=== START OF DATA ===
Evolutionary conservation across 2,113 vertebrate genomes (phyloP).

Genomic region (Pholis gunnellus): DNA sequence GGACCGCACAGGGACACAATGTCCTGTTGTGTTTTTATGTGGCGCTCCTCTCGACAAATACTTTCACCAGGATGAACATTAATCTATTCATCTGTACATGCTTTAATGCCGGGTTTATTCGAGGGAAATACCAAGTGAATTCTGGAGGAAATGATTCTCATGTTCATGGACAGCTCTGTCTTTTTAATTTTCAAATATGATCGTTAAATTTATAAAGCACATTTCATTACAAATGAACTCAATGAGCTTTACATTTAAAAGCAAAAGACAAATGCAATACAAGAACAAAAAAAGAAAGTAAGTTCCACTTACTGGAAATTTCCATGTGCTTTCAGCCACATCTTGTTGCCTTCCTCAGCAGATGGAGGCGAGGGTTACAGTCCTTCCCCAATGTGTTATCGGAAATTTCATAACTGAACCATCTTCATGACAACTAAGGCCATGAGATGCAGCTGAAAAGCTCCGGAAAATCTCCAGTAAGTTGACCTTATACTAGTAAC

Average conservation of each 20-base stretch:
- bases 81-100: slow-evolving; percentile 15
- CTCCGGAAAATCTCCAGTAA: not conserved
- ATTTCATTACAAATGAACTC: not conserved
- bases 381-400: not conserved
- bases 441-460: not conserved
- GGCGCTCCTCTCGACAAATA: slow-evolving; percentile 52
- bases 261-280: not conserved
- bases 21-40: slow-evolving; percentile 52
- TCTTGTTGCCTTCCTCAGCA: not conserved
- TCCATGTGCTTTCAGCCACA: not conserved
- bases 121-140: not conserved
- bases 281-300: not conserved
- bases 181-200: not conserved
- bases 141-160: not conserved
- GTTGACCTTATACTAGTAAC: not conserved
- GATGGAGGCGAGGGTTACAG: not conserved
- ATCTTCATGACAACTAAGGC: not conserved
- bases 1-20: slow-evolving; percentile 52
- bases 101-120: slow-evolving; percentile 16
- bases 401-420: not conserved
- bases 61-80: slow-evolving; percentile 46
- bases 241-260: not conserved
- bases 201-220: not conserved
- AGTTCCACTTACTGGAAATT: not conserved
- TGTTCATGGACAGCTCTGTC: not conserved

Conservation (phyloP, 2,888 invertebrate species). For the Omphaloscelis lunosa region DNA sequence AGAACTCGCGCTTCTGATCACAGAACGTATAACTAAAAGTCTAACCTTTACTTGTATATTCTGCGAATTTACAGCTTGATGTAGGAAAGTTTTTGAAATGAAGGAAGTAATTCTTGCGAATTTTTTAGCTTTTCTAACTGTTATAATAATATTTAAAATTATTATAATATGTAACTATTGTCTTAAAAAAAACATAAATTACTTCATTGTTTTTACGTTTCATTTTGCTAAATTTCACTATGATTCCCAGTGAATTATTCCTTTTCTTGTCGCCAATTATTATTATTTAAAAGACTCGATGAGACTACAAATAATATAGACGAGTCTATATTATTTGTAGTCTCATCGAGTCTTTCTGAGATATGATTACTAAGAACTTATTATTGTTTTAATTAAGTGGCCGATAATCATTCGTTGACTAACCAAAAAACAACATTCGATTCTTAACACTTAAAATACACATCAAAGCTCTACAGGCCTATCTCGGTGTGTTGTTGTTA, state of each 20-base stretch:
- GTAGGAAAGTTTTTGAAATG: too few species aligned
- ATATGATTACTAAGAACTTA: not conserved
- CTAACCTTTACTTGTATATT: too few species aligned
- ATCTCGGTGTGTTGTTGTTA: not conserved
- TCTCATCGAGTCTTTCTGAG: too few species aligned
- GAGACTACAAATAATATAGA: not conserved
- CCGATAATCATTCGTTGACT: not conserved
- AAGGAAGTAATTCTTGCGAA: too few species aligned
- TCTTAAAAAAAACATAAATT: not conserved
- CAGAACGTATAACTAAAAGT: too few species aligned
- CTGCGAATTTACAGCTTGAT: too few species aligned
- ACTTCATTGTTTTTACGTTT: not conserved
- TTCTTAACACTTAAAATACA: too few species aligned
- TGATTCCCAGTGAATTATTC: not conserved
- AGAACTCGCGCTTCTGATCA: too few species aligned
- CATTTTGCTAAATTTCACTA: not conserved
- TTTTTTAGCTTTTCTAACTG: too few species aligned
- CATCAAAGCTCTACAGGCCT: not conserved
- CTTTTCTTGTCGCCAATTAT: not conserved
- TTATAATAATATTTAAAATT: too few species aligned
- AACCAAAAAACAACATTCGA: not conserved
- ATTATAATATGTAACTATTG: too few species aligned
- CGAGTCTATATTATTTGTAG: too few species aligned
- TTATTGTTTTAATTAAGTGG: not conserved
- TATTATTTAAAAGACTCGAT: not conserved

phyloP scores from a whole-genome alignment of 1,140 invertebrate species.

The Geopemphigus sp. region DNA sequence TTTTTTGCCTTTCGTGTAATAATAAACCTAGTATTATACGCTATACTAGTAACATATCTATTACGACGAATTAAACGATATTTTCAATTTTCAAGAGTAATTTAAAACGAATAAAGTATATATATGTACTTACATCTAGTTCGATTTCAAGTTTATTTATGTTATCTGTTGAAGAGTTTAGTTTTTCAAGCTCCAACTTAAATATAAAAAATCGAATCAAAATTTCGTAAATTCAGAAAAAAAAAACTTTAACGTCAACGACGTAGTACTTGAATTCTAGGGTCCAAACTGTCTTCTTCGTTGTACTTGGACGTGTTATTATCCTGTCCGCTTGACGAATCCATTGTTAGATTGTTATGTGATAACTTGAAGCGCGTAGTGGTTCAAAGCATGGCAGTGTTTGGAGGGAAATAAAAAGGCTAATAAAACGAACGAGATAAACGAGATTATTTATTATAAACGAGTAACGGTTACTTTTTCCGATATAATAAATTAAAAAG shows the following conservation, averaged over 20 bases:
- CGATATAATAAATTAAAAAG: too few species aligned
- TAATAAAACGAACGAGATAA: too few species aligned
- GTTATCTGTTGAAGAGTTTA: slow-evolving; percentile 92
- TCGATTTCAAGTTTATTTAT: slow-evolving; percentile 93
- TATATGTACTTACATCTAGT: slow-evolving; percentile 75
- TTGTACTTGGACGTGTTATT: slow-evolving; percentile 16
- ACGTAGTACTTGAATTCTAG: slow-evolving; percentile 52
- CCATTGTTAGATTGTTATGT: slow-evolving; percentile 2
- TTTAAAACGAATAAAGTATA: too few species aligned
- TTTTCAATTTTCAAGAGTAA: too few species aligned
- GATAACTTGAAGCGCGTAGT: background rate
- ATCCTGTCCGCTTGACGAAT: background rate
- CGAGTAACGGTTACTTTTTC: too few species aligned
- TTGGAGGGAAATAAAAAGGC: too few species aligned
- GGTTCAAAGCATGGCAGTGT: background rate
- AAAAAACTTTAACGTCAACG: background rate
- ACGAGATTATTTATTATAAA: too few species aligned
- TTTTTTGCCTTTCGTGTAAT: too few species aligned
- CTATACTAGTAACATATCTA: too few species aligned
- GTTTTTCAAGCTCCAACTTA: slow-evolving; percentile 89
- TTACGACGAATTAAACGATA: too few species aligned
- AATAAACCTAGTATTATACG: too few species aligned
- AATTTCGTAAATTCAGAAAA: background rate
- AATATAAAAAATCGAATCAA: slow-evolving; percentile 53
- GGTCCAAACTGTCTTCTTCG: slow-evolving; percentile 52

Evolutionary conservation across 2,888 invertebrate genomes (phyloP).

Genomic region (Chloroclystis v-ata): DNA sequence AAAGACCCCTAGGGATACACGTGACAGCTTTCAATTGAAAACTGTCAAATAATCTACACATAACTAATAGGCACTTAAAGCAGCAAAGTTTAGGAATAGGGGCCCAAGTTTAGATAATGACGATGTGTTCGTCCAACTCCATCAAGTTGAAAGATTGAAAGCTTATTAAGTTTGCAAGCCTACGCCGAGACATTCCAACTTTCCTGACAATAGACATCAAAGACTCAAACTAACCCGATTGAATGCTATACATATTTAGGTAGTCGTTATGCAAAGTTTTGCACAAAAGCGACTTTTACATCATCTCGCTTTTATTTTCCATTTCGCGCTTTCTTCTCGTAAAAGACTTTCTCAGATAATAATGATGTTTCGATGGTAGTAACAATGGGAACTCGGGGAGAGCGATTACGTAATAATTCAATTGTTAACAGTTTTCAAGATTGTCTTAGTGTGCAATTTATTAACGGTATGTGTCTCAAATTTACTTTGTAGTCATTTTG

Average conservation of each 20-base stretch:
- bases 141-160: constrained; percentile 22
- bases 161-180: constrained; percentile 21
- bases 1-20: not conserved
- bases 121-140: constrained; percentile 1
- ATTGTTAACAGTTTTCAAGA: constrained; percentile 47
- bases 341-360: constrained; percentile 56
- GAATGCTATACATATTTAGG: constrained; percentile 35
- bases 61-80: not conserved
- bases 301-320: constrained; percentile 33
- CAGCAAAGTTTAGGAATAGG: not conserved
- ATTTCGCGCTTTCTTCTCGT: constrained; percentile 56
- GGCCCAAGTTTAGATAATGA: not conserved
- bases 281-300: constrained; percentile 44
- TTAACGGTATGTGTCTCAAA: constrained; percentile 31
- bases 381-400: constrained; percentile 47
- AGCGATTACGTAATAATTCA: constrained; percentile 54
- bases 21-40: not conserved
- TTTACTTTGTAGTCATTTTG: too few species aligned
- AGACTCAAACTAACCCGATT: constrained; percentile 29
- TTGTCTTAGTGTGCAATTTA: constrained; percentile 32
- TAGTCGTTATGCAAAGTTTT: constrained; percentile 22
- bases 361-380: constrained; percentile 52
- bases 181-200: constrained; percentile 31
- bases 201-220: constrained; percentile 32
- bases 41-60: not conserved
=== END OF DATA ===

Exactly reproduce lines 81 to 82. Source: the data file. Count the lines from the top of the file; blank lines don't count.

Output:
- GGTCCAAACTGTCTTCTTCG: slow-evolving; percentile 52

Evolutionary conservation across 2,888 invertebrate genomes (phyloP).